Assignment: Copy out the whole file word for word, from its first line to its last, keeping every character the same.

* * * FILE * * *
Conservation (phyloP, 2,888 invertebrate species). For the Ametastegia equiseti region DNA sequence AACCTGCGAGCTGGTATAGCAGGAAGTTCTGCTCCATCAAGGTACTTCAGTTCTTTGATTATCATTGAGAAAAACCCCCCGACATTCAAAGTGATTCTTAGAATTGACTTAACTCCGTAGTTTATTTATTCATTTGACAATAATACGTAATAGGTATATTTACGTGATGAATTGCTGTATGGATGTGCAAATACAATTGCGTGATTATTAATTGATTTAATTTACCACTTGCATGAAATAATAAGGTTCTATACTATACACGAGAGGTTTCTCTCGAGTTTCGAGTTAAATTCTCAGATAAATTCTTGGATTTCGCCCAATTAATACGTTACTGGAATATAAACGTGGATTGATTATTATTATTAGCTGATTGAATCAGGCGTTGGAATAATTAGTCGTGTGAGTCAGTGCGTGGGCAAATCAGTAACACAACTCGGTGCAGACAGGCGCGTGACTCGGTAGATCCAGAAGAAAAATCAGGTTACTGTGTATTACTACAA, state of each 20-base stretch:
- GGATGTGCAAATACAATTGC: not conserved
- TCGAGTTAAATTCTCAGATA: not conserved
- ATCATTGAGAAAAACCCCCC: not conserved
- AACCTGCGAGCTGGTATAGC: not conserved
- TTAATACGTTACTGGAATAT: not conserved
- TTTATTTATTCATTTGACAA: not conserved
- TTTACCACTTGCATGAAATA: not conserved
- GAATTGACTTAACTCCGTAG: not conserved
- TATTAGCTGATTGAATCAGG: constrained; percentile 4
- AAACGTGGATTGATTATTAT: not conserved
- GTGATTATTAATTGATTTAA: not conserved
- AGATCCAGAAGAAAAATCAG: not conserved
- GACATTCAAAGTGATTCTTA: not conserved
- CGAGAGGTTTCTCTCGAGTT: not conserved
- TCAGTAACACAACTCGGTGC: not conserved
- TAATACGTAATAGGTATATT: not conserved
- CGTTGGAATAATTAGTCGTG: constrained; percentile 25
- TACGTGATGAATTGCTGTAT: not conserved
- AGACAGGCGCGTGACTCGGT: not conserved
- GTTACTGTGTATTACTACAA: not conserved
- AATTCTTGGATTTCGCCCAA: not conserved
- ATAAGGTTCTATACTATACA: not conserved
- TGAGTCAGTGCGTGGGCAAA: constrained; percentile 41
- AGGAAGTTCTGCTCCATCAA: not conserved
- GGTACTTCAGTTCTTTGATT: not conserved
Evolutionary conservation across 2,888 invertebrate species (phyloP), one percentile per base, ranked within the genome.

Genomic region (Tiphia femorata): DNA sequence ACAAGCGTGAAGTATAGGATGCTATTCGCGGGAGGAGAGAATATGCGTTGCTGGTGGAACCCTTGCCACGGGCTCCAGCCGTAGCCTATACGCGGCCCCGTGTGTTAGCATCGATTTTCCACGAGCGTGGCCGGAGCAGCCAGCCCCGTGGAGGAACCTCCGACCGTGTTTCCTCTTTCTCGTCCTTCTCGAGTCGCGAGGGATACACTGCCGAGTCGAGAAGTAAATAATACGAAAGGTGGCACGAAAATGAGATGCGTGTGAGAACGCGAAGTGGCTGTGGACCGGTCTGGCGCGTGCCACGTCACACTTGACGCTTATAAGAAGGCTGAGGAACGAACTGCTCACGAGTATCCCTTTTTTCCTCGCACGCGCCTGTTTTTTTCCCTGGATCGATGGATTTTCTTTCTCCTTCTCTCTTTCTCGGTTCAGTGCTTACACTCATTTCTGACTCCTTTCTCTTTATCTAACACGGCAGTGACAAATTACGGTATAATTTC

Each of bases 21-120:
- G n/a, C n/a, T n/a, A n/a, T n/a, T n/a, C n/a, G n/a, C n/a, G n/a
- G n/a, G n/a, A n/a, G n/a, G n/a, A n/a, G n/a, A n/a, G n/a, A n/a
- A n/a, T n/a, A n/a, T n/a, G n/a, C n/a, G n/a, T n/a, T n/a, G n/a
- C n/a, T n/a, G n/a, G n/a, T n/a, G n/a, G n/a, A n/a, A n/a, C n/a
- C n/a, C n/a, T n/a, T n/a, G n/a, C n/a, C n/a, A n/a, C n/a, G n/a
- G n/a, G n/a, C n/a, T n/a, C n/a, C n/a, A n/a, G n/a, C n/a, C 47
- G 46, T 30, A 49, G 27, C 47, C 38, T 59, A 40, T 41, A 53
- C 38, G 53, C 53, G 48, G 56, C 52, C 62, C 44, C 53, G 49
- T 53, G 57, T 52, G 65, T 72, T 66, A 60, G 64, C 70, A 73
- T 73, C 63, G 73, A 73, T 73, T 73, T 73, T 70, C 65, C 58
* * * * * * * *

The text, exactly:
Conservation (phyloP, 2,888 invertebrate species). For the Ametastegia equiseti region DNA sequence AACCTGCGAGCTGGTATAGCAGGAAGTTCTGCTCCATCAAGGTACTTCAGTTCTTTGATTATCATTGAGAAAAACCCCCCGACATTCAAAGTGATTCTTAGAATTGACTTAACTCCGTAGTTTATTTATTCATTTGACAATAATACGTAATAGGTATATTTACGTGATGAATTGCTGTATGGATGTGCAAATACAATTGCGTGATTATTAATTGATTTAATTTACCACTTGCATGAAATAATAAGGTTCTATACTATACACGAGAGGTTTCTCTCGAGTTTCGAGTTAAATTCTCAGATAAATTCTTGGATTTCGCCCAATTAATACGTTACTGGAATATAAACGTGGATTGATTATTATTATTAGCTGATTGAATCAGGCGTTGGAATAATTAGTCGTGTGAGTCAGTGCGTGGGCAAATCAGTAACACAACTCGGTGCAGACAGGCGCGTGACTCGGTAGATCCAGAAGAAAAATCAGGTTACTGTGTATTACTACAA, state of each 20-base stretch:
- GGATGTGCAAATACAATTGC: not conserved
- TCGAGTTAAATTCTCAGATA: not conserved
- ATCATTGAGAAAAACCCCCC: not conserved
- AACCTGCGAGCTGGTATAGC: not conserved
- TTAATACGTTACTGGAATAT: not conserved
- TTTATTTATTCATTTGACAA: not conserved
- TTTACCACTTGCATGAAATA: not conserved
- GAATTGACTTAACTCCGTAG: not conserved
- TATTAGCTGATTGAATCAGG: constrained; percentile 4
- AAACGTGGATTGATTATTAT: not conserved
- GTGATTATTAATTGATTTAA: not conserved
- AGATCCAGAAGAAAAATCAG: not conserved
- GACATTCAAAGTGATTCTTA: not conserved
- CGAGAGGTTTCTCTCGAGTT: not conserved
- TCAGTAACACAACTCGGTGC: not conserved
- TAATACGTAATAGGTATATT: not conserved
- CGTTGGAATAATTAGTCGTG: constrained; percentile 25
- TACGTGATGAATTGCTGTAT: not conserved
- AGACAGGCGCGTGACTCGGT: not conserved
- GTTACTGTGTATTACTACAA: not conserved
- AATTCTTGGATTTCGCCCAA: not conserved
- ATAAGGTTCTATACTATACA: not conserved
- TGAGTCAGTGCGTGGGCAAA: constrained; percentile 41
- AGGAAGTTCTGCTCCATCAA: not conserved
- GGTACTTCAGTTCTTTGATT: not conserved
Evolutionary conservation across 2,888 invertebrate species (phyloP), one percentile per base, ranked within the genome.

Genomic region (Tiphia femorata): DNA sequence ACAAGCGTGAAGTATAGGATGCTATTCGCGGGAGGAGAGAATATGCGTTGCTGGTGGAACCCTTGCCACGGGCTCCAGCCGTAGCCTATACGCGGCCCCGTGTGTTAGCATCGATTTTCCACGAGCGTGGCCGGAGCAGCCAGCCCCGTGGAGGAACCTCCGACCGTGTTTCCTCTTTCTCGTCCTTCTCGAGTCGCGAGGGATACACTGCCGAGTCGAGAAGTAAATAATACGAAAGGTGGCACGAAAATGAGATGCGTGTGAGAACGCGAAGTGGCTGTGGACCGGTCTGGCGCGTGCCACGTCACACTTGACGCTTATAAGAAGGCTGAGGAACGAACTGCTCACGAGTATCCCTTTTTTCCTCGCACGCGCCTGTTTTTTTCCCTGGATCGATGGATTTTCTTTCTCCTTCTCTCTTTCTCGGTTCAGTGCTTACACTCATTTCTGACTCCTTTCTCTTTATCTAACACGGCAGTGACAAATTACGGTATAATTTC

Each of bases 21-120:
- G n/a, C n/a, T n/a, A n/a, T n/a, T n/a, C n/a, G n/a, C n/a, G n/a
- G n/a, G n/a, A n/a, G n/a, G n/a, A n/a, G n/a, A n/a, G n/a, A n/a
- A n/a, T n/a, A n/a, T n/a, G n/a, C n/a, G n/a, T n/a, T n/a, G n/a
- C n/a, T n/a, G n/a, G n/a, T n/a, G n/a, G n/a, A n/a, A n/a, C n/a
- C n/a, C n/a, T n/a, T n/a, G n/a, C n/a, C n/a, A n/a, C n/a, G n/a
- G n/a, G n/a, C n/a, T n/a, C n/a, C n/a, A n/a, G n/a, C n/a, C 47
- G 46, T 30, A 49, G 27, C 47, C 38, T 59, A 40, T 41, A 53
- C 38, G 53, C 53, G 48, G 56, C 52, C 62, C 44, C 53, G 49
- T 53, G 57, T 52, G 65, T 72, T 66, A 60, G 64, C 70, A 73
- T 73, C 63, G 73, A 73, T 73, T 73, T 73, T 70, C 65, C 58